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The Dom Fernando II e Glória, anchored in Ponta Delgada, Azores, during her last sea mission in 1878
|Name:||Dom Fernando II e Glória|
|Builder:||Shipyards of the Royal Navy Arsenal at Daman, Portuguese India|
|Launched:||22 October 1843|
|Maiden voyage:||2 February 1845|
|Status:||Preserved as a museum ship in Almada, Portugal|
|Class and type:||50-gun Frigate|
|Length:||284 ft (87 m)|
|Beam:||42 ft (13 m)|
|Draught:||21 ft (6.4 m)|
|Propulsion:||Sails - 22,190 sq ft (2.052,2 m2)|
|Sail plan:||Full-rigged ship|
|Speed:||8 knots (15 km/h; 9.2 mph)|
|Boats & landing
|Complement:||145 to 379 crew. 270 passengers.|
Dom Fernando II e Glória is a wooden-hulled, 50 gun frigate of the Portuguese Navy. She was launched in 1843 and made her maiden voyage in 1845. Built at the shipyard of Daman in the Portuguese India, it was Portugal's last sailing warship to be built and also the last ship that undertook the Carreira da Índia (India Run), a regular military line that connected Portugal to its colonies in India since the beginning of the 16th century.
The ship remained in active service until 1878, when she made her last sea voyage, having travelled more than one hundred thousand miles, the equivalent of five circumnavigations of the world.
After long service it was almost destroyed by a fire in 1963 with the burned wooden-hull remaining beached at the mud-flats of the river Tagus for the next 29 years. Finally in 1990 the Portuguese Navy decided to restore her to her appearance in the 1850s. During the World Exhibition of 1998 the ship remained in Lisbon as a museum ship on the dependency of the Navy Museum, being classified as an Auxiliary Navy Unit (UAM 203). Since 2008, the ship lies on the southern margin of the Tagus river in Cacilhas, Almada.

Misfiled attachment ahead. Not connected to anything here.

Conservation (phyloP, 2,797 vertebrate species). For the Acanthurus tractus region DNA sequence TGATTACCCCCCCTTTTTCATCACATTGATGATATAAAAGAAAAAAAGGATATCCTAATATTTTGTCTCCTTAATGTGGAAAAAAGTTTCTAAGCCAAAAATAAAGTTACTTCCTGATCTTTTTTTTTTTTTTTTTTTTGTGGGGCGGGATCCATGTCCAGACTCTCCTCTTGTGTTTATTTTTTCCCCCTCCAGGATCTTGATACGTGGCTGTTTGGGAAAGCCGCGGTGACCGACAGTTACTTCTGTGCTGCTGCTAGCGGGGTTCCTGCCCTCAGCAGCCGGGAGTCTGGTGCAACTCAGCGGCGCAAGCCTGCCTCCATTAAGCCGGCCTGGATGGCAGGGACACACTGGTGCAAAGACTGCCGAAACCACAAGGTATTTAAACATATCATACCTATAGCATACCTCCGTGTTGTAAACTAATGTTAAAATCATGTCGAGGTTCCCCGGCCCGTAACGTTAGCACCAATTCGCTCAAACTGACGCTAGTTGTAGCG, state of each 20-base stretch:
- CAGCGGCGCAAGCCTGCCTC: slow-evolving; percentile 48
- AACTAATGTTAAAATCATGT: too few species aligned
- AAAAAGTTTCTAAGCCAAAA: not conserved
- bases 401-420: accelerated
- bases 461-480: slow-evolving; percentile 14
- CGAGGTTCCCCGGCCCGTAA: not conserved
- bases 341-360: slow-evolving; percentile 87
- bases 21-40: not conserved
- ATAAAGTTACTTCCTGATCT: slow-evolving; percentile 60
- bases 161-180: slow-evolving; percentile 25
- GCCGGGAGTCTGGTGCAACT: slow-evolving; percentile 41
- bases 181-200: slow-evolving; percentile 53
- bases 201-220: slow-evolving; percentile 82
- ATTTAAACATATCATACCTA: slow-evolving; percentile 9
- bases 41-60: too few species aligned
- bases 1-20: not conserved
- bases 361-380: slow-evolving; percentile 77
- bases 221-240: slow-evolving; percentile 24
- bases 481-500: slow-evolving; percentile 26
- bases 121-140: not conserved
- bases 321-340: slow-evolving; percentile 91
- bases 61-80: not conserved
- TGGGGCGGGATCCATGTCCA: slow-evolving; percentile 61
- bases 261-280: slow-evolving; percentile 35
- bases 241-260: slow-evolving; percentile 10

In 1821, the Intendant of the Royal Navy of Goa, Cândido José Mourão Garcez Palha, proposed to the Portuguese government the construction of a new frigate in the Portuguese colony of Daman, who possessed to the east a large forest of teak wood in Nagar-Aveli, considered to be an excellent wood for ship building. The authorization for the construction was given in 1824, by the Portuguese king João VI. The civil war period and the political and economical problems in Portugal, delayed the construction for several times throughout the years. She was built in the Shipyards of the Royal Navy Arsenal under the supervision of the naval builder engineer Gil José da Conceição, being involved in its construction both Portuguese and Indian workers. She was finally launched in 1843, and towed to Goa for fitting out as a full-rigged ship.
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